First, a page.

The Book of Acts is a fast-moving narrative portraying the events in the years of the early church. Every story is charged with the visible manifestation of God’s Presence both in the church and in the lives of individuals. Just so as the church was begun in prayer, so it continued in prayer. The Holy Spirit directed them in a very distinct way both in taking care of issues that arose and in furthering the gospel. Sin within the group of believers was quickly dealt with under the Spirit’s guidance as in the case of Ananias and Sapphira as well as that of Simon the sorcerer. The resulting fear prevented the insincere from joining them.

The Spirit created unity among them. Both the church collectively, and men and women individually, received distinct direction from God as to how to carry on the work. The epistles speak of supernatural gifts of the Spirit being given to individuals within the church to build up the believers. The requirements given for those chosen as the first deacons were this: to be filled with faith and with the Spirit.

Nobody could have imagined these dramatic fulfillments of Old Testament prophecy. The words of those in Thessalonica who persecuted them described well what was happening: “These that have turned the world upside down have come hither also.” When God comes to dwell in the hearts of His people, the world changes.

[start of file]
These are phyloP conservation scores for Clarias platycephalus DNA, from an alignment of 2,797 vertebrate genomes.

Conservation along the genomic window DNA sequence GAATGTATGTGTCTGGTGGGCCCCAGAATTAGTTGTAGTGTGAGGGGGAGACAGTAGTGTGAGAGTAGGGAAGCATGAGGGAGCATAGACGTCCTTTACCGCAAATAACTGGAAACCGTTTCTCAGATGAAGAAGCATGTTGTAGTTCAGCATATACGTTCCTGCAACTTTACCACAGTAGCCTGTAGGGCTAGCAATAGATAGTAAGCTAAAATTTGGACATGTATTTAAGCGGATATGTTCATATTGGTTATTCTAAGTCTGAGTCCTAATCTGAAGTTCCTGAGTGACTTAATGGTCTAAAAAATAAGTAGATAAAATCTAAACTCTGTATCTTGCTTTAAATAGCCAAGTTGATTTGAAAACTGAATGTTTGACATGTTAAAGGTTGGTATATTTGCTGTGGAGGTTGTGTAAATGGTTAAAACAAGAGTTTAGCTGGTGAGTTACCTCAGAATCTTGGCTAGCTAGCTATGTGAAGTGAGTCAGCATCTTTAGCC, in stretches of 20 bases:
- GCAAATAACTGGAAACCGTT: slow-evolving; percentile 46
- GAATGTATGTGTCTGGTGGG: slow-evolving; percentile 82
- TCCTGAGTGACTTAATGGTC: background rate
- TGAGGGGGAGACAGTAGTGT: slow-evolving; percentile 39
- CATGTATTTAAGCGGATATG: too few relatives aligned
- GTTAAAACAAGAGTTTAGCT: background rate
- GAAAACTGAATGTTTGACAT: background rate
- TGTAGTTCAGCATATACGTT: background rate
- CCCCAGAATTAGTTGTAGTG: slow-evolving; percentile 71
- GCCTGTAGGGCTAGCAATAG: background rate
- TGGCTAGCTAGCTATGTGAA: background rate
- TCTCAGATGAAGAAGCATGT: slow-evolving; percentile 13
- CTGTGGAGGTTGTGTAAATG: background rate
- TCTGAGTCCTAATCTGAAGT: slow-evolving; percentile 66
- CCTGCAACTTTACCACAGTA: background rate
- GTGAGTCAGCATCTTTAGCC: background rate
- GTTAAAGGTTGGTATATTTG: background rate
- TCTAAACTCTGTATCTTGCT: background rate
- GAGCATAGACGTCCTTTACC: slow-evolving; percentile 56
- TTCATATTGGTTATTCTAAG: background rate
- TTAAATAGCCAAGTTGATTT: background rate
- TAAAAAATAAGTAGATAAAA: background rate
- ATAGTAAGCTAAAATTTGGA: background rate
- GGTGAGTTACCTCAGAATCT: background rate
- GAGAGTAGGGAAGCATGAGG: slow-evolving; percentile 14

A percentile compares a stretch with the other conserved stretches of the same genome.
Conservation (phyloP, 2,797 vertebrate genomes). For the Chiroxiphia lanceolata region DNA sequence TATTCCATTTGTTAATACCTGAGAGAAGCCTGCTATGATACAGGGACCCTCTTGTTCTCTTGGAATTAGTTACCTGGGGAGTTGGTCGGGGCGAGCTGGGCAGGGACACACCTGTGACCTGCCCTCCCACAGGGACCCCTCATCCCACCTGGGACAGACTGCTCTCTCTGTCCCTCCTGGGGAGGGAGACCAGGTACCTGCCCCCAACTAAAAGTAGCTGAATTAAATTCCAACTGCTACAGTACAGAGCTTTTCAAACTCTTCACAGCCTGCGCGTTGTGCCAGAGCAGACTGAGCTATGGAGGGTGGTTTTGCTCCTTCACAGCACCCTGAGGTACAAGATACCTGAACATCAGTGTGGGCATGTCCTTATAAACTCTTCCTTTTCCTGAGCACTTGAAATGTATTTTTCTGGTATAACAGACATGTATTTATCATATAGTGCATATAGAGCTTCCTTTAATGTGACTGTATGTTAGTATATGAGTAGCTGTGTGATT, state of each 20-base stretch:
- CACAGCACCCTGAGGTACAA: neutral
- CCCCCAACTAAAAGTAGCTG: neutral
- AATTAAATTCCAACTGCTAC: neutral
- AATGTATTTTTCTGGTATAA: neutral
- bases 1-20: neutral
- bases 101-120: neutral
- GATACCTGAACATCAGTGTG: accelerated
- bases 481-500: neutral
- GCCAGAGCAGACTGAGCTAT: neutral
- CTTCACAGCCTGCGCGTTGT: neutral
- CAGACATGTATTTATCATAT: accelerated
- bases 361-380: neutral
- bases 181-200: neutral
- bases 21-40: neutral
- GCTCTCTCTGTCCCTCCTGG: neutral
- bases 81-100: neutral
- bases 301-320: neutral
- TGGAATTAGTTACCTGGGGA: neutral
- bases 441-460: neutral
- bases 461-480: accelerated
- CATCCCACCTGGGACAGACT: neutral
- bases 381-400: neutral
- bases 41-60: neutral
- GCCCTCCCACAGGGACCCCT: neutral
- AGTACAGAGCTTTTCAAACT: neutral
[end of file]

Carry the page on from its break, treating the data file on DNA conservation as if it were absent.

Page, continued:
The ways in which God chose to give His Spirit to believers were varied. The Spirit fell upon some of them when they believed. Several were baptized in the Name of Jesus so that they might receive the Spirit. These had previously only received the baptism of John. Still others were given the Gift when the apostles laid hands on them. A number of those present at Pentecost experienced a second outpouring when they prayed in response to being persecuted. Men endlessly argue about how believers receive the Spirit. We must remember that God is sovereign and He decides as to how He relates to His children. He will not be confined to our “theological boxes”!

There was no question about the Spirit’s reality in the lives of the early believers. Those who received Him frequently spoke in tongues, burst forth in joy and worship or prophesied. To the Gentile believers in Galatia Paul writes in his stern corrective letter: “Gal. 3: 3-5 “This only would I learn of you, received ye the Spirit by works of the law, or by the hearing of faith? Are ye so foolish? having begun in the Spirit are ye now made perfect by the flesh? Have ye suffered so many things in vain? if it be yet in vain. He that ministers to you the Spirit, and worketh miracles among you, doeth he it by the works of the law, or by the hearing of faith?” Obviously, if the Galatians worked miracles, they displayed similar manifestations as did the first ones who believed. Paul writes: Rom. 8:9 “But ye are not in the flesh, but in the Spirit, if so be that the Spirit of God dwell in you. Now if any man have not the Spirit of Christ, he is none of his.” Having the Spirit was synonymous to being a believer.

Was this wonderful experience of God indwelling His children and showing His Presence in so powerful a way only for a limited historical time? Next we will take a look at the church as we have known it today.

David Jantzi Feb. 6 2021